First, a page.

"This would create the cash flow to make sure important infrastructure projects, road and rail and hospital upgrades are undertaken," he said.
Rise Up Australia's Tim Middleton has three main principles he would act on if elected.
The first is widely translated from the party's slogan 'Keep Australia Australian'.
"We are against division and believe that the request for Australia to adopt Sharia law is concerning," he said.
"We need to put in place a system that stops the adoption of a second legal system being introduced."
Mr Middleton said the second is the ownership of Australian land and that any sales should be divided up so that they remain the majority owners with at least a 51% share.
"We realise along with many other countries that the supply and demand for food is only going to grow in the future," he said.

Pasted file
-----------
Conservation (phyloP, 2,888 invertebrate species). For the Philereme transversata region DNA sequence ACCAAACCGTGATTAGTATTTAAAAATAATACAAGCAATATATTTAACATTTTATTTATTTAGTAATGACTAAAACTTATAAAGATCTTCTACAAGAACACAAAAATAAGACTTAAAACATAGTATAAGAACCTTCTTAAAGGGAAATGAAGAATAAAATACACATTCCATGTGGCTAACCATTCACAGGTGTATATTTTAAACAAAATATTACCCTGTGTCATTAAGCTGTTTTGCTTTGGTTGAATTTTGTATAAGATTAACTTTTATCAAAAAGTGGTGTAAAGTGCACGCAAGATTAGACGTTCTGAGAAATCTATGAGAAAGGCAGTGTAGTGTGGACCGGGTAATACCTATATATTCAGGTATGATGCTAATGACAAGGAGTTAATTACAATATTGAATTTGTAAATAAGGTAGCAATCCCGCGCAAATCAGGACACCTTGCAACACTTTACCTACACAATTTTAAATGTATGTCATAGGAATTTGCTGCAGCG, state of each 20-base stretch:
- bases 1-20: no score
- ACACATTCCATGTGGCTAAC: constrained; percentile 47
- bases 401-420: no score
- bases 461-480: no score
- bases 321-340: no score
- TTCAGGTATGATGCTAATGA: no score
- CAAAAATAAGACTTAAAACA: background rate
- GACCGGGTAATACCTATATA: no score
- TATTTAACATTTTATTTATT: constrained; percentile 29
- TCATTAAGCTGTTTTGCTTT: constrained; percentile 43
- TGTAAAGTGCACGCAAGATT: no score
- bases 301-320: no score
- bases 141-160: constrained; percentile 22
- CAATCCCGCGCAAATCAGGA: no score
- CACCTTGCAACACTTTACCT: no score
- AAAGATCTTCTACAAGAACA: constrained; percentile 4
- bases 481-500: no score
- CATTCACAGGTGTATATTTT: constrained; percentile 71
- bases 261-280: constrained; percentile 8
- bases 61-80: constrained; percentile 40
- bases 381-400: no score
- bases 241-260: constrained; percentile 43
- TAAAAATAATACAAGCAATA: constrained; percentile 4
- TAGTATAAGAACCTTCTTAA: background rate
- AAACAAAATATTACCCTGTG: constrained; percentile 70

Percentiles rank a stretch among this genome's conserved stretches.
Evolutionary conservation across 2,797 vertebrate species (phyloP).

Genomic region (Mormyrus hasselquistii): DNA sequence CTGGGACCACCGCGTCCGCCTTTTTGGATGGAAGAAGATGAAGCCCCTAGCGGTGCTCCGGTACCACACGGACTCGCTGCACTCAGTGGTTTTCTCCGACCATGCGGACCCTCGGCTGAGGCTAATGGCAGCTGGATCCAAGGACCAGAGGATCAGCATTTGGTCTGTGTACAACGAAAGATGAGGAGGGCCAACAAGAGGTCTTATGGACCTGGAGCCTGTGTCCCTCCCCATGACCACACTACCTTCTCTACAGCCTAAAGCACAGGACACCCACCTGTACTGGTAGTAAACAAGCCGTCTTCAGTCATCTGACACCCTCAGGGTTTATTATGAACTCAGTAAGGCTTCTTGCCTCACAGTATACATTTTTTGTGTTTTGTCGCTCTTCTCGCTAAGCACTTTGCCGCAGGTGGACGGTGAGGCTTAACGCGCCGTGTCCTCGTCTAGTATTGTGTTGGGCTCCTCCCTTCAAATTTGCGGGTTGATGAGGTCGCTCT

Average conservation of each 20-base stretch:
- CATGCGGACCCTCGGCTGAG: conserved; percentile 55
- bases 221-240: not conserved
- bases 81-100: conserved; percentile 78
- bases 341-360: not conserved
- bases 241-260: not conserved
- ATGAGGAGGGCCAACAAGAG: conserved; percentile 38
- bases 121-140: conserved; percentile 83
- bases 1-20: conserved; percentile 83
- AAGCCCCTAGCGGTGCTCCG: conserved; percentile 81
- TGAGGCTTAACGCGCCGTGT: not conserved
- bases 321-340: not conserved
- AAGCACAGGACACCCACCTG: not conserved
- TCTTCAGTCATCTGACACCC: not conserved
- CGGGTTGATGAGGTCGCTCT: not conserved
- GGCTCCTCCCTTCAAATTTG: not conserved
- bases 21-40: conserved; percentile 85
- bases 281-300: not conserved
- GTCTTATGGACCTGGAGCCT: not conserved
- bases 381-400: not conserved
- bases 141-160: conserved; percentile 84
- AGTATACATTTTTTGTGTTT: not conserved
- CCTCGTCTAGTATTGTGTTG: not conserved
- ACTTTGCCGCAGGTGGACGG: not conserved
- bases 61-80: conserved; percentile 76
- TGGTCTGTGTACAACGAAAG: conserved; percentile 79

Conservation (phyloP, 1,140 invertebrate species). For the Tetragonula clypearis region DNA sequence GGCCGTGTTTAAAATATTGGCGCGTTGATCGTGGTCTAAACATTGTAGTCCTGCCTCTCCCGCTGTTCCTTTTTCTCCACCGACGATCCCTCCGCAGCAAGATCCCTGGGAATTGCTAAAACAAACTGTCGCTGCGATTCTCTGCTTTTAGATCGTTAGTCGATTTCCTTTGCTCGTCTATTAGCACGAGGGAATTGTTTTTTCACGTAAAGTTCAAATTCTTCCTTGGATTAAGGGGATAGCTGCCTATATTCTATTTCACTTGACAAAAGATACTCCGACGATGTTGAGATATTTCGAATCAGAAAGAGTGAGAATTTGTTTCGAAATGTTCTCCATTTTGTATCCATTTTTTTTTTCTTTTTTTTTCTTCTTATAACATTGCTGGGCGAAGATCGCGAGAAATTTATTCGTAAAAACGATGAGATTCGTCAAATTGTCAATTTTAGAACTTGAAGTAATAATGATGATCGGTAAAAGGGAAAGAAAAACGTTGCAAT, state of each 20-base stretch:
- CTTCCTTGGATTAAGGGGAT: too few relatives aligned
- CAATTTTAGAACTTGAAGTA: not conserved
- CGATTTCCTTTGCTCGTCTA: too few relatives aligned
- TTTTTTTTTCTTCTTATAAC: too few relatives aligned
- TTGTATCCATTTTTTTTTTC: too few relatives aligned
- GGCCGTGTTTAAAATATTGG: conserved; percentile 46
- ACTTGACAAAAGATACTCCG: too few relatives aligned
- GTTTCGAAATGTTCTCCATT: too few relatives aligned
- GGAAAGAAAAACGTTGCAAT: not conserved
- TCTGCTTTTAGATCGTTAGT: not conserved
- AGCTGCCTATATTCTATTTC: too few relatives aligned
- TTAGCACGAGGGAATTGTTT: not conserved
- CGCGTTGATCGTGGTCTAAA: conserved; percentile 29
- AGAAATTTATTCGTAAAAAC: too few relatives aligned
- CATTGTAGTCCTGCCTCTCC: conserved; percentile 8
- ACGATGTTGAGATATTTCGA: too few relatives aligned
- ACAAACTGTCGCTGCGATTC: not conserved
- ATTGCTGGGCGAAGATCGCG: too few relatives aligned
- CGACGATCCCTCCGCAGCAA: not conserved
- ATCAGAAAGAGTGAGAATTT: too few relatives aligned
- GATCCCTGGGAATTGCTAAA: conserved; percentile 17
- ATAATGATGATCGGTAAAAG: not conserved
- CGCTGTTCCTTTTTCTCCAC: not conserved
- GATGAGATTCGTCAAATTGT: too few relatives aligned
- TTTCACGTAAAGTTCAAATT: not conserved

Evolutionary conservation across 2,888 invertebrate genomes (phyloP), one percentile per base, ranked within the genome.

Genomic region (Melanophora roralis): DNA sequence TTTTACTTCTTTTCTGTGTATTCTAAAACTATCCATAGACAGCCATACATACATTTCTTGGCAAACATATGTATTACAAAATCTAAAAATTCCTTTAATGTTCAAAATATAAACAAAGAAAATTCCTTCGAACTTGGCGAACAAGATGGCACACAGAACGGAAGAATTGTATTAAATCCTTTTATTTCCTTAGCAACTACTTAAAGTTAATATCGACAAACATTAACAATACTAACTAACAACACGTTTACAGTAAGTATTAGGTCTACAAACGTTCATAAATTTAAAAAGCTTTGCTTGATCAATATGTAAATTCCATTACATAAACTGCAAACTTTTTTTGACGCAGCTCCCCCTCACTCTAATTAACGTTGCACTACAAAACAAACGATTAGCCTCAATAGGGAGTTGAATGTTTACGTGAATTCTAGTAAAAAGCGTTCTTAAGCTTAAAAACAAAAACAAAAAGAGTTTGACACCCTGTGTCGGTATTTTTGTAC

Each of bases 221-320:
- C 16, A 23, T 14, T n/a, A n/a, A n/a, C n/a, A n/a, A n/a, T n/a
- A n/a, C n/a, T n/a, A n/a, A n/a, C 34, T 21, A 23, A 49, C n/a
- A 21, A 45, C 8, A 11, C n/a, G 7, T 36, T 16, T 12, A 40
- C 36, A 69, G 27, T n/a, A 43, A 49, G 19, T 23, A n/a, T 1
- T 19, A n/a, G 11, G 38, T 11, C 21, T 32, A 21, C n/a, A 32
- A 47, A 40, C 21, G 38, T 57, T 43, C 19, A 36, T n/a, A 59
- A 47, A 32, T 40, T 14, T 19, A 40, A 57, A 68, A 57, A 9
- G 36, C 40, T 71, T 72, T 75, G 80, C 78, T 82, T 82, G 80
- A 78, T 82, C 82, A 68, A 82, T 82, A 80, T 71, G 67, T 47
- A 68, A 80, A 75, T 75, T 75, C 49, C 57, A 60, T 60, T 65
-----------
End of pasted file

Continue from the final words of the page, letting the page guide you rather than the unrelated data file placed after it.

"That's why we need to get more government support for farmers who have no other option but to sell."
Mr Middleton said there are parts of Northern Australia where land isn't allowed to be acquired because of its indigenous ownership.
"If it is good enough for aboriginal land, why not for the rest of Australia?" he said.
Mr Middleton said supporting farmers first is the third objective.
"We know you need an open commercial playing field, but we need to be assisting our local farmers to sell produce and one of the ways could be the reintroduction of tariffs on imports."